Obesity prevention strategies: could food or soda taxes improve health?



Encarnação, R, Lloyd-Williams, F, Bromley, H and Capewell, S ORCID: 0000-0003-3960-8999
(2016) Obesity prevention strategies: could food or soda taxes improve health? The journal of the Royal College of Physicians of Edinburgh, 46 (1). 32 - 38.

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Abstract

Evidence shows that one of the main causes for rising obesity rates is excessive consumption of sugar, which is due in large part to the high sugar content of most soda and juice drinks and junk foods. Worryingly, UK and global populations are consuming increasing amounts of sugary drinks and junk foods (high in salt, sugar and saturated fats). However, there is raised public awareness, and parents in particular want something to be done to curb the alarming rise in childhood obesity. Population-wide policies (i.e. taxation, regulation, legislation, reformulation) consistently achieve greater public health gains than interventions and strategies targeted at individuals. Junk food and soda taxes are supported by increasing evidence from empirical and modelling studies. The strongest evidence base is for a tax on sugar sweetened beverages, but in order to effectively reduce consumption, that taxation needs to be at least 20%. Empirical data from a number of countries which have implemented a duty on sugar or sugary drinks shows rapid, substantial benefits. In the UK, increasing evidence from recent scientific reports consistently support substantial reductions in sugar consumption through comprehensive strategies which include a tax. Furthermore, there is increasing public support for such measures. A sugar sweetened beverages tax will happen in the UK so the question is not 'If?' but 'When?' this tax will be implemented. And, crucially, which nation will get there first? England, Ireland, Scotland or Wales?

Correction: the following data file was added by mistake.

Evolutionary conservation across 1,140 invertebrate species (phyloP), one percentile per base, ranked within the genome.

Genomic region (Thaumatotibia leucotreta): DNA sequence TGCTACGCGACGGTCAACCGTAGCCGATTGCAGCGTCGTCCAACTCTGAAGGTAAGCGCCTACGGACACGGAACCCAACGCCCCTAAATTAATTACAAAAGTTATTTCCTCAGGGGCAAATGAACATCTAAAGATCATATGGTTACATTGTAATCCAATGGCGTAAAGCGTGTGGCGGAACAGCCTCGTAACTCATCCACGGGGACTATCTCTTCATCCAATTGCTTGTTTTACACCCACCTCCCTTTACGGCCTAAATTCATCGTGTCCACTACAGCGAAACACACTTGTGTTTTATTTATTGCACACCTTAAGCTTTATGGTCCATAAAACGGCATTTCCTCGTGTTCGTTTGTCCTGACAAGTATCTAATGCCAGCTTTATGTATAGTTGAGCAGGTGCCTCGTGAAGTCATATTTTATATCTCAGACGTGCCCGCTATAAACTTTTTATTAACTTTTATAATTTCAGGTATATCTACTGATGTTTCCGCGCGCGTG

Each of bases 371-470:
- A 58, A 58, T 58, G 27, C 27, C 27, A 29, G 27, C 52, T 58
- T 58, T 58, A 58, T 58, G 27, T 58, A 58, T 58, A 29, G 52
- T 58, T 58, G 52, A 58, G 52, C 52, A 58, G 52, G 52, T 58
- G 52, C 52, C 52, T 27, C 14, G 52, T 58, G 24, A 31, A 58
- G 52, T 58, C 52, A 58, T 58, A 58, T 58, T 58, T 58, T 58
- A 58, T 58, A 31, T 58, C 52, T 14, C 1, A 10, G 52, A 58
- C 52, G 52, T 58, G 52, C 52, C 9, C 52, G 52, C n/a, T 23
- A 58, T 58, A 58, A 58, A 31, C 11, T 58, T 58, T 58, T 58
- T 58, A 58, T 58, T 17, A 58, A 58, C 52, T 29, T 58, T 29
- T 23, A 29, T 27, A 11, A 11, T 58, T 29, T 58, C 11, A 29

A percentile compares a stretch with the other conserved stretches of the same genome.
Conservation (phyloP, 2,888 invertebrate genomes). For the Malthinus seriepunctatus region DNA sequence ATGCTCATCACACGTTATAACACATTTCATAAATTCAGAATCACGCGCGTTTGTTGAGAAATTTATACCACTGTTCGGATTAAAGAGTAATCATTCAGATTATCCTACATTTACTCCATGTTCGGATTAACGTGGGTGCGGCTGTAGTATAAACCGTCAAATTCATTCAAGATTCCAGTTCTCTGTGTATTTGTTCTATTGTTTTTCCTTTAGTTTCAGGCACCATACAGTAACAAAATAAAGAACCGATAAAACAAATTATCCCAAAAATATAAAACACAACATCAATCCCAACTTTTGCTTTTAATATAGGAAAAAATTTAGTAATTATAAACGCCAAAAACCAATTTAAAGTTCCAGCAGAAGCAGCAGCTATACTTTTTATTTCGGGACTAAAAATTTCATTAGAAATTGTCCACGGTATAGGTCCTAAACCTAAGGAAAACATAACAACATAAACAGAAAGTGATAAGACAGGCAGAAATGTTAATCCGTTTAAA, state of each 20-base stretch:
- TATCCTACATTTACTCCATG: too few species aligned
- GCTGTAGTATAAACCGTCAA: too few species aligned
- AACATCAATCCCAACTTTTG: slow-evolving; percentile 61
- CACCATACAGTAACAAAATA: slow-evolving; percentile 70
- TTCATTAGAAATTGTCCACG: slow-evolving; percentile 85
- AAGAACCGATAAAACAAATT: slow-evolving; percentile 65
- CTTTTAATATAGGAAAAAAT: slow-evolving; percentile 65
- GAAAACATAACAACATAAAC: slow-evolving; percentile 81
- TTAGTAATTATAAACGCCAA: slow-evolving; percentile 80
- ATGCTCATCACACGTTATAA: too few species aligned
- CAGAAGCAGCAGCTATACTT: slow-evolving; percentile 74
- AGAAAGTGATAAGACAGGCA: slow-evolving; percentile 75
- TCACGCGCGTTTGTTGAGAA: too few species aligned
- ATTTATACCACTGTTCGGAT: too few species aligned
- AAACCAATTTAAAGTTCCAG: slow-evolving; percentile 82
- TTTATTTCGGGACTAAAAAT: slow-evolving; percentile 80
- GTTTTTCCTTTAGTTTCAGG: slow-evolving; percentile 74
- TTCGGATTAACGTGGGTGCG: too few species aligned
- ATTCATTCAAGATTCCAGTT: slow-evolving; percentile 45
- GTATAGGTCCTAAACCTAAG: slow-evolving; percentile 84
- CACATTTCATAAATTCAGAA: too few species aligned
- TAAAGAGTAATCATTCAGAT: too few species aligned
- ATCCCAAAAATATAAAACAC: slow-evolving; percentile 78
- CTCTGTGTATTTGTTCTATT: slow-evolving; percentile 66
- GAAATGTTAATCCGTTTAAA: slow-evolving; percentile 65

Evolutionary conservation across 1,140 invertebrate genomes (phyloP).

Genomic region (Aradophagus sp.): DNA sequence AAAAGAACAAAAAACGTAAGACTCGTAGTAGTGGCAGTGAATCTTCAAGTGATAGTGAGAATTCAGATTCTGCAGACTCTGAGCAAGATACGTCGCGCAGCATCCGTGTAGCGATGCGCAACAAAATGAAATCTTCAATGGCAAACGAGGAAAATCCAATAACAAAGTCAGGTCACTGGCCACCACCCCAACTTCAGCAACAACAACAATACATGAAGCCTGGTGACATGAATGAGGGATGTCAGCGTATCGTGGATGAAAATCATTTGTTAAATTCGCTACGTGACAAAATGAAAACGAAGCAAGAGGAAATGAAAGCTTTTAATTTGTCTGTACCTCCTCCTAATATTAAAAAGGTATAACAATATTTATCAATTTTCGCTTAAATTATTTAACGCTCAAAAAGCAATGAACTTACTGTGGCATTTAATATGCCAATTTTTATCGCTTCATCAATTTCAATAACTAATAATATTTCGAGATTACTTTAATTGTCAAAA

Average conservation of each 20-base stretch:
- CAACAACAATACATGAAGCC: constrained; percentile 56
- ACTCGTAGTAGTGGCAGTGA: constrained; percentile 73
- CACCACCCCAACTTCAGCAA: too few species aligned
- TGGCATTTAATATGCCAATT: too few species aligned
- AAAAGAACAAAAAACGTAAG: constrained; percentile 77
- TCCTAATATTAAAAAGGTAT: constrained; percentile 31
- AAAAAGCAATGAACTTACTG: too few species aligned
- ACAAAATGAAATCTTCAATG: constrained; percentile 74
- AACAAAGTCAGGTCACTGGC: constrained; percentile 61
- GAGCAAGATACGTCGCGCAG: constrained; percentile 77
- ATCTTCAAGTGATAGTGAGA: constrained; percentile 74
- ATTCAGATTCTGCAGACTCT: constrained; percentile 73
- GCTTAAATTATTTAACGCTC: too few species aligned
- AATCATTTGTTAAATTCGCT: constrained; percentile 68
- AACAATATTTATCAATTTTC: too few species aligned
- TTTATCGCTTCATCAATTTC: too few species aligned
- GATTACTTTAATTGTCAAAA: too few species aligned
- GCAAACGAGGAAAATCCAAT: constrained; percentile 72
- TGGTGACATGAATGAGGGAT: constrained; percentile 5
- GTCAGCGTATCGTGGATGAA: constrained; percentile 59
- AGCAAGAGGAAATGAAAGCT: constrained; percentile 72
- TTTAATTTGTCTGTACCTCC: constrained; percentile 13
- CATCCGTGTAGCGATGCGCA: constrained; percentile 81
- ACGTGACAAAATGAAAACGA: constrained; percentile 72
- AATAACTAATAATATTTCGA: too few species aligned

Item Type: Article
Uncontrolled Keywords: Humans, Obesity, Sweetening Agents, Public Health, Beverages, Healthy People Programs, Taxes, United Kingdom
Depositing User: Symplectic Admin
Date Deposited: 01 Aug 2017 08:35
Last Modified: 05 Apr 2020 07:10
DOI: 10.4997/jrcpe.2016.109
URI: http://livrepository.liverpool.ac.uk/id/eprint/3008724